The global shift to renewable power is spurring the creation of new infrastructure – and not just wind farms, solar plants, battery storage and transmission lines. Financial tools are also playing a role by helping buyers and sellers of renewable energy manage their price risk.
One example is a recently announced alliance between the European Energy Exchange, Europe’s leading wholesale power market, and Pexapark, a software and advisory company based in Zurich that specializes in working with the renewables industry.
Pexapark's clients include European power companies such as RWE and Vattenfall as well as renewable players such as Vestas, the Danish wind turbine manufacturer. It provides them with analytical tools for calculating the risks involved in building renewable energy projects and selling the output on the open market.
The partnership between EEX and Pexapark is aimed at the opportunity created by the collision between two major trends: a rapid increase in the amount of power produced from renewable sources such as solar and wind, and a decline in government subsidies for renewable power producers. That makes the price of renewable power much more volatile and creates an opportunity for the derivatives industry to step in and offer market-based instruments for managing price risk.
In the past, government subsidies meant that renewable power producers faced very little price risk.
"You constructed it, you knew the cost, and then you knew pretty much accurately, only subject to production fluctuation, what kind of money you were going to get out of it,” explained Werner Trabesinger, head of quantitative products at Pexapark. "But now in many European geographies, these subsidies are being phased out."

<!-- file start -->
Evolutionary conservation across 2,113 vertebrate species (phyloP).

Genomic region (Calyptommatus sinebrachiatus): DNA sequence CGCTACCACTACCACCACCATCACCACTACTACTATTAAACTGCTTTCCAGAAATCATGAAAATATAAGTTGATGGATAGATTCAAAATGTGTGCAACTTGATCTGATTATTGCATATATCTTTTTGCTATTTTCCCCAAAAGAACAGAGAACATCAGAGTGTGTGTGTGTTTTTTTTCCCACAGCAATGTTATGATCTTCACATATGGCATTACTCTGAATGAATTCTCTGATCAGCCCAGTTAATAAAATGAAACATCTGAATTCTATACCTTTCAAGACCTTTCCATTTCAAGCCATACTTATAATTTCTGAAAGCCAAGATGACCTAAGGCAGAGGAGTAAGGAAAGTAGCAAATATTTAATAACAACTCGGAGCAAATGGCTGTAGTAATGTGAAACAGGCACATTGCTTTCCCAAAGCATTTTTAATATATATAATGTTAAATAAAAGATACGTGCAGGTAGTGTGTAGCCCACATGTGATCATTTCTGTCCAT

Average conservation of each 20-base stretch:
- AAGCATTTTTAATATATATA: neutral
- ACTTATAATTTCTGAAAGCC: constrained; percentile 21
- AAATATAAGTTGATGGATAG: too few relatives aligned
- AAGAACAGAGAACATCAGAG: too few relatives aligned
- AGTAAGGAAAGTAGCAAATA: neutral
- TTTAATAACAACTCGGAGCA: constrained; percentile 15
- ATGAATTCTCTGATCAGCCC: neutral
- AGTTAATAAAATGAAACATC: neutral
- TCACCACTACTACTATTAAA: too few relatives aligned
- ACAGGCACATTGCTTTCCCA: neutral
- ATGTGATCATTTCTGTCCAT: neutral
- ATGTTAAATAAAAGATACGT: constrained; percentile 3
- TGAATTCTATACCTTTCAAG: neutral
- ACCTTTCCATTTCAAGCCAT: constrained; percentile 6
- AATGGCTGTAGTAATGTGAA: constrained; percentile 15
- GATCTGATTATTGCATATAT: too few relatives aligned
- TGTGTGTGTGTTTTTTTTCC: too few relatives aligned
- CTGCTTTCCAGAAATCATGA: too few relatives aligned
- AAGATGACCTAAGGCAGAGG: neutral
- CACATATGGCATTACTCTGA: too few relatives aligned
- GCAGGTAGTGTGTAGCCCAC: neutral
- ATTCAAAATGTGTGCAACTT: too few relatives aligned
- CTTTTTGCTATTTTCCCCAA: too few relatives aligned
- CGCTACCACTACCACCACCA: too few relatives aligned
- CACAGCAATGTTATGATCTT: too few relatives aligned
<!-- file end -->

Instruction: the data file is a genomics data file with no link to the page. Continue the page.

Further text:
Power buyers and sellers now face enormous price swings of as much as 30% on any given day, according to Trabesinger. The volatility stems from the fact that most renewable power sources do not behave like conventional fossil fuel plants.
"If historically you had gas plants, you’d trade the peak hours, because you’d more likely run them from 8 in the morning to 8 in the evening. The challenge you have with renewables is intermittent generation. Either you have a [photovoltaic] plant and then basically you get concentrated production in a few hours of the day, or you have wind where it’s pretty random."
Such fluctuations make it difficult to finance construction of new renewable power infrastructure without a long-term contract with a utility, according to Trabesinger. "With 15-30% volatility, no bank on earth is going to fund you if you just take your production to the spot market," he said.
Enter the Purchase Power Agreement, an increasingly popular long-term contract that gives the power producer the price stability it needs to operate. PPAs are often used by developers of solar systems and wind farms to lock in the sale of power at a fixed rate over the next 10-25 years. With the sale of the output assured, it becomes much easier for the developer to find funding for the construction of the project.
The popularity of PPAs has grown dramatically worldwide in recent years. Bloomberg estimates that corporate purchases of such contracts grew from 13.6 gigawatts in 2018 to 23.7 gigawatts in 2020, a 43% gain. The US is currently the largest PPA market overall, but Europe has the lead in the use of PPAs for renewable power, with 45% of all renewable power produced in Europe, the Middle East and Africa contracted under a PPA, according to Bloomberg.
Pexapark and EEX are hoping to encourage European power producers and buyers to set up more PPAs by improving transparency into the pricing dimension of these agreements. The Leipzig exchange is contributing its price data to PexaQuote, the Swiss firm's PPA price reference platform, starting with German power futures, the most heavily traded contract in its power futures complex.